Author Topic: South SF Bay to Phoenix, mid-February  (Read 2839 times)

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Offline jwalden

South SF Bay to Phoenix, mid-February
« on: January 31, 2014, 05:30:54 am »
I'm biking from the south San Francisco Bay area to Phoenix in mid-February (my grandma's 90th birthday, woo!).  I'll be on 700x23 tires with minimal load, yet with camping gear and 200oz. water capacity and willingness to carry food for a day when necessary.  My route requirements: 1) first and foremost, bikable in winter; 2) relatively time-efficient to minimize vacation use (100mi/day or a little less and probably 8-9 days would be ideal); and 3) ideally permitting going further, or less, each day if I'm especially tired or energized.

I've drawn up as a route that appears to mostly fit the bill.  It has two big problems that I can see (and perhaps others I don't know enough to recognize).  First, Hudson Ranch Road/Cerro Noroeste almost certainly doesn't work to cross the Sierras in February.  Is there any other road that works?  Everything else looks like too-trafficked highways.  (I haven't looked at Pacific Coast-style routes because they go so far out of the way.)  Or should I investigate shuttling possibilities?  Second, it's not very flexible.  But I suspect that's unavoidable in these parts of CA.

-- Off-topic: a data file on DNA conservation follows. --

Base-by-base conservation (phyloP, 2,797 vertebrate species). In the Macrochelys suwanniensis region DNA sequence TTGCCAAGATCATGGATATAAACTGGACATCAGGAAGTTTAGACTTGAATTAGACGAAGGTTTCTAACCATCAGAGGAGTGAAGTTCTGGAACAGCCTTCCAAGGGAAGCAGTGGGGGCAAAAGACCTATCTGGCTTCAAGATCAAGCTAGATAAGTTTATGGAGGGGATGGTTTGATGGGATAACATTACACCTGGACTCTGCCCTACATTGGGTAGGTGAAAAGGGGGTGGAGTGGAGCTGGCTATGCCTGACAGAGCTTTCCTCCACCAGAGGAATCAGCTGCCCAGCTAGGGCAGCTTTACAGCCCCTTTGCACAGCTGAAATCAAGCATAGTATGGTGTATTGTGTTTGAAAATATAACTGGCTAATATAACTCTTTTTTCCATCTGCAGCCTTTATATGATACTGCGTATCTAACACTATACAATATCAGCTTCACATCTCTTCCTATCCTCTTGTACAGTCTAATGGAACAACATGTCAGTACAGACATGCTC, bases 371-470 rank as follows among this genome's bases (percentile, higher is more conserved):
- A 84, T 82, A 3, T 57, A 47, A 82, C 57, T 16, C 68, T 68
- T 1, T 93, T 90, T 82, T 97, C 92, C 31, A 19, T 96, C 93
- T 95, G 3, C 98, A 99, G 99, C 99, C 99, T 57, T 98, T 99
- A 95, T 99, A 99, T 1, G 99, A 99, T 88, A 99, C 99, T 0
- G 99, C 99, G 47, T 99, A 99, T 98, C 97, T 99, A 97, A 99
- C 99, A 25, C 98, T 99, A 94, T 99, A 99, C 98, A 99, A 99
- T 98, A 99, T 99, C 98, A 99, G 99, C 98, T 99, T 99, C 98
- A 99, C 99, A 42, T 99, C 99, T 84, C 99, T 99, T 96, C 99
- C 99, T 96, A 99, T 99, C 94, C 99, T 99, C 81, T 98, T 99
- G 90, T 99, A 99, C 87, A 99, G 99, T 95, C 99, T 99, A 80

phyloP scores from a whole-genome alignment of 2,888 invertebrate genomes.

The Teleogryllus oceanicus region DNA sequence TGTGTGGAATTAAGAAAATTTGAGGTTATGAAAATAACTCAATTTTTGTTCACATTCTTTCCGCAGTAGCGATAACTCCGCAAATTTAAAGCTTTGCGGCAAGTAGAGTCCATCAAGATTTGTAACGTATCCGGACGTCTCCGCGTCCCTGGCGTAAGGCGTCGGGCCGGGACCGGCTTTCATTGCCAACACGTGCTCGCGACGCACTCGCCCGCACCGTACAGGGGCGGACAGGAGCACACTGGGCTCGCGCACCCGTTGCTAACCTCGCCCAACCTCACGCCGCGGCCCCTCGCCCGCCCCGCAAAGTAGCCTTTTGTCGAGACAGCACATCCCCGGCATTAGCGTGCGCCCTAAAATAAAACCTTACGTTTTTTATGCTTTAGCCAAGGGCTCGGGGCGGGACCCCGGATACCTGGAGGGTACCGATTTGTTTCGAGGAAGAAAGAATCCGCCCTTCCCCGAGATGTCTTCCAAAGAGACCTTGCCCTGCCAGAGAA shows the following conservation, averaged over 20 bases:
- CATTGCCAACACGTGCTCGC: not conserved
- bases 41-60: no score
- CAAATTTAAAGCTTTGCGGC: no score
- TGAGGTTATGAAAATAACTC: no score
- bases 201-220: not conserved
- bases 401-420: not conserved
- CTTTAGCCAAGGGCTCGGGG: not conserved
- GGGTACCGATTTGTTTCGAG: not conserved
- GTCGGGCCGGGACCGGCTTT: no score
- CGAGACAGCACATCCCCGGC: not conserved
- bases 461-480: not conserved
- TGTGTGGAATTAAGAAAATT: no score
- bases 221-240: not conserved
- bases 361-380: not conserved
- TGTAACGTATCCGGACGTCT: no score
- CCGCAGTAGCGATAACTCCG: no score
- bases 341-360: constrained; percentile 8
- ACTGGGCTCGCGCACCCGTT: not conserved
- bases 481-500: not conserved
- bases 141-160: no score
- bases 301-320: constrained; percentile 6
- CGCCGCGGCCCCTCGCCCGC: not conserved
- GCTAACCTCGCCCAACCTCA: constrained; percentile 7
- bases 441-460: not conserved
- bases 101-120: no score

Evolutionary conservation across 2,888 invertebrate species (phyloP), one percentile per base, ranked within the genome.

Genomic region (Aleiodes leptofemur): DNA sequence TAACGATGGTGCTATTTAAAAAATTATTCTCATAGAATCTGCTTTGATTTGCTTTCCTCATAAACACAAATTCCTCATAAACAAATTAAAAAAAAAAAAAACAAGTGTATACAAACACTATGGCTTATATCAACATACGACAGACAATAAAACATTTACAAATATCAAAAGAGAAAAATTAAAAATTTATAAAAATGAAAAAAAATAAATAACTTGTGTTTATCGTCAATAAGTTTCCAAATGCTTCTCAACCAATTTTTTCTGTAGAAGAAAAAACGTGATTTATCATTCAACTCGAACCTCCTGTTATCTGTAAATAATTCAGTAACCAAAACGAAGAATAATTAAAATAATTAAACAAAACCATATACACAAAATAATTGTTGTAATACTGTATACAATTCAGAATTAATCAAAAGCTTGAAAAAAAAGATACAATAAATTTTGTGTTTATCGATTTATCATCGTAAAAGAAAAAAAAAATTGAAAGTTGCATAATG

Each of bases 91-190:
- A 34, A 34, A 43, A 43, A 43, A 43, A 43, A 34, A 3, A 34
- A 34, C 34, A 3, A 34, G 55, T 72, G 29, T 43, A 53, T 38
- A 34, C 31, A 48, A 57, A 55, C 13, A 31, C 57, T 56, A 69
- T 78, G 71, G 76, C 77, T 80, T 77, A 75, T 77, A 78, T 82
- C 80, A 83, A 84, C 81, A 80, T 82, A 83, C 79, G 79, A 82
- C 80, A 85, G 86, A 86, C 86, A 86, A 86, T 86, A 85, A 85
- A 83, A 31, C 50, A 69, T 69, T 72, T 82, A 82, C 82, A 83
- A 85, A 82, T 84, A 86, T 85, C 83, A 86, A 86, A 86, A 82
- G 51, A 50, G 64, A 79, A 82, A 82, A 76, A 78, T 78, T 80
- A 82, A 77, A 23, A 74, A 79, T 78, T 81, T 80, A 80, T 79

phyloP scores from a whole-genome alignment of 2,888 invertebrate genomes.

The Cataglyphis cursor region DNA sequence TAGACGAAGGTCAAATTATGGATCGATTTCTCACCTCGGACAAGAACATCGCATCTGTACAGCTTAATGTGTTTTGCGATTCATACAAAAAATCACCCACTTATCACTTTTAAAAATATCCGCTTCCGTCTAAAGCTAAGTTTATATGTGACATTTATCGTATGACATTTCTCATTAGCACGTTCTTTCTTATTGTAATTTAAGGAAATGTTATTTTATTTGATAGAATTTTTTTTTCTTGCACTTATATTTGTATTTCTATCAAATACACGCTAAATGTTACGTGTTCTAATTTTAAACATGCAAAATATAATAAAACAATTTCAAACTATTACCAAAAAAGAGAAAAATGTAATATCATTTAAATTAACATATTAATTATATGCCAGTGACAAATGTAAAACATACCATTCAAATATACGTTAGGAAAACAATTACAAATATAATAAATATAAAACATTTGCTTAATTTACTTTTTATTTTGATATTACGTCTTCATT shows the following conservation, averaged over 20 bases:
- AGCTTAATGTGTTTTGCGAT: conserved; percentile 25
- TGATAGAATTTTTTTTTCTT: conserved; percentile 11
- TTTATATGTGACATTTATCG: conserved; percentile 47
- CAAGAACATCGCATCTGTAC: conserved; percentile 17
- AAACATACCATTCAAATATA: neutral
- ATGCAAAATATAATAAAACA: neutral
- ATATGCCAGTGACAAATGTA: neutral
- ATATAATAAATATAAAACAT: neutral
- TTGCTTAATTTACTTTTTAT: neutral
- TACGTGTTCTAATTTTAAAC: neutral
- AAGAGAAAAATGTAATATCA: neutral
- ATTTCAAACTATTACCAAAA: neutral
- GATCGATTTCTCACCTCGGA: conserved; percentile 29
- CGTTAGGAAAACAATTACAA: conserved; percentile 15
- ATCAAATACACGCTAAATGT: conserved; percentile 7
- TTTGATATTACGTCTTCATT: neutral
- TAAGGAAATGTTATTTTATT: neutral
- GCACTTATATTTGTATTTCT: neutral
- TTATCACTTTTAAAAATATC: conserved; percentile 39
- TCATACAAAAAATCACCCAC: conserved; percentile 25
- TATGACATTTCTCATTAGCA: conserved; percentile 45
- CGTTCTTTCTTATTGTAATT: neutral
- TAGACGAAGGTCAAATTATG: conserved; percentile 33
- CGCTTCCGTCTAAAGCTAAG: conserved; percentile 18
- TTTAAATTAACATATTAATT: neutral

Thoughts on this route, most particularly on crossing the Sierras?  Suggested changes, comments on winter passability of roads, etc.?  Everything's appreciated as I've never planned routes before.  Particular notes on each day's path are below, if you just want to skim the remaining salient issues, from my potentially-uneducated point of view.

Day 1, Mountain View to Pinnacles Campground off CA-25 (88.7mi): Will CA-25 be bike-passable in winter?  (I'm assuming yes, from similar rides at these elevations in the Bay Area.)  Is there a better alternative to aiming for Pinnacles to start?  It looks awfully well-spotted, but I could be missing some better option.